Are home schooled and private schooled students impacted by Common Core?
The answer is yes and no. According to the Common Core Issues web site CC is currently limited to public schools…however…to quote “However, there is no such protection for families who have enrolled their children in programs that receive federal funds, especially those who are using virtual charter schools that are run through the local public school for their home education.” The challenge moving forward is testing. They who control the required tests control the curriculum. In order to score well on tests you need to teach (and learn) what is being tested.
The Cardinal Newman Society says “The Florida Department of Education recently released a report detailing a 9.6 percent increase in children being home schooled, the largest increase in five years, according to the Herald Tribune. Since 2010, nearly 25,000 additional students in Florida have opted for homeschooling in lieu of public and Catholic school options.” They go on to say “There is great concern about the indoctrination, data mining and constant testing that Common Core has brought to schools, including Catholic schools”
At the CT Home School Network they express this fear: “But in a few years, when home-schooled teens walk side-by-side with public high school students into ACT and SAT college examination rooms, they may be at a distinct disadvantage for not having studied a Common Core curricula.”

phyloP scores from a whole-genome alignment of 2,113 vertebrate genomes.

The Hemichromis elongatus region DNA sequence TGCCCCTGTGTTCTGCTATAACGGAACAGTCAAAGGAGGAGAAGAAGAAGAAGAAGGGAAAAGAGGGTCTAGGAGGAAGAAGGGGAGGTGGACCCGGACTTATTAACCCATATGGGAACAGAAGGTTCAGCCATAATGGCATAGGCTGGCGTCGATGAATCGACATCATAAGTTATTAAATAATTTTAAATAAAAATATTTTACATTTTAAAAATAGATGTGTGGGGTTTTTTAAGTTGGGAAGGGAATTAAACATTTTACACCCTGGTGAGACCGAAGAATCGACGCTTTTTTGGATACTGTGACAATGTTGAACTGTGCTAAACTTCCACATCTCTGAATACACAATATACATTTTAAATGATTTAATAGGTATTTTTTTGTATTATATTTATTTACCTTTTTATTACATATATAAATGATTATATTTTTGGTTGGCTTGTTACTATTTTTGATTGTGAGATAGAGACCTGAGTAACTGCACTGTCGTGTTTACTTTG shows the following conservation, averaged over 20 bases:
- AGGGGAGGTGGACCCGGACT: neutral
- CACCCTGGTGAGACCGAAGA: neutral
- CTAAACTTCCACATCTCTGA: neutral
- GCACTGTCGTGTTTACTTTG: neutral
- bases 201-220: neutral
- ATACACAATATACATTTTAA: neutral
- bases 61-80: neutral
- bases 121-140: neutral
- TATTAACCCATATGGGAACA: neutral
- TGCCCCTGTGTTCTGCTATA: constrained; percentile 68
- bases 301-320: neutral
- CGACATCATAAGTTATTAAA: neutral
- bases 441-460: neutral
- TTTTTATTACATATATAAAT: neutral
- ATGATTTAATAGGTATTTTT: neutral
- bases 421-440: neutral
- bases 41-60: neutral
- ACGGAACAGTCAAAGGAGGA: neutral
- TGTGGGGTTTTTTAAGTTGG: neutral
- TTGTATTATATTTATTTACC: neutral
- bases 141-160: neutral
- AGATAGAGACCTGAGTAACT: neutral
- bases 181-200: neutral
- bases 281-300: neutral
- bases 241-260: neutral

The Christian Post, in an article titled “Common Core and Home Schooling: Friend or Foe?” They note: “…that 70 percent of survey respondents cite a nonreligious reason as the top motivator in their decision to home school.” They also say: “…- consistently scoring higher on standardized tests and college graduation rates about 10% higher than their public school peers.” So home schooling is not just a religious choice.
In an article in April 2014 the organization NewsMax ran a story titled “5 Ways Common Core Will Impact Home-Schoolers” They note that in North Carolina home schooling increased 14% by late 2014. The same group ran a story titled “5 Ways Common Core will Affect Private Schools” where they discuss funding, longitudinal data gathering, restriction on vouchers for not complying and more.
In a private blog one Nancy Bailey says that if all students are required to take tests like the SAT and ACT they can’t escape Common Core.
Finally, there is an electronic magazine that has an interesting article titled “Common Core: Why a Home-Schooled Family Should be Concerned” that you want to read (and perhaps subscribe to).
In the end it all circles back to a couple of questions: Who should control the education of your children? The elite’s with money think they know best. Political elements think they know more than parents.
Bottom-line? Those who control the tests control the entire education system. Are you willing to fight to keep control by getting rid of high stakes testing and refusing the smoke and mirrors of Common Core?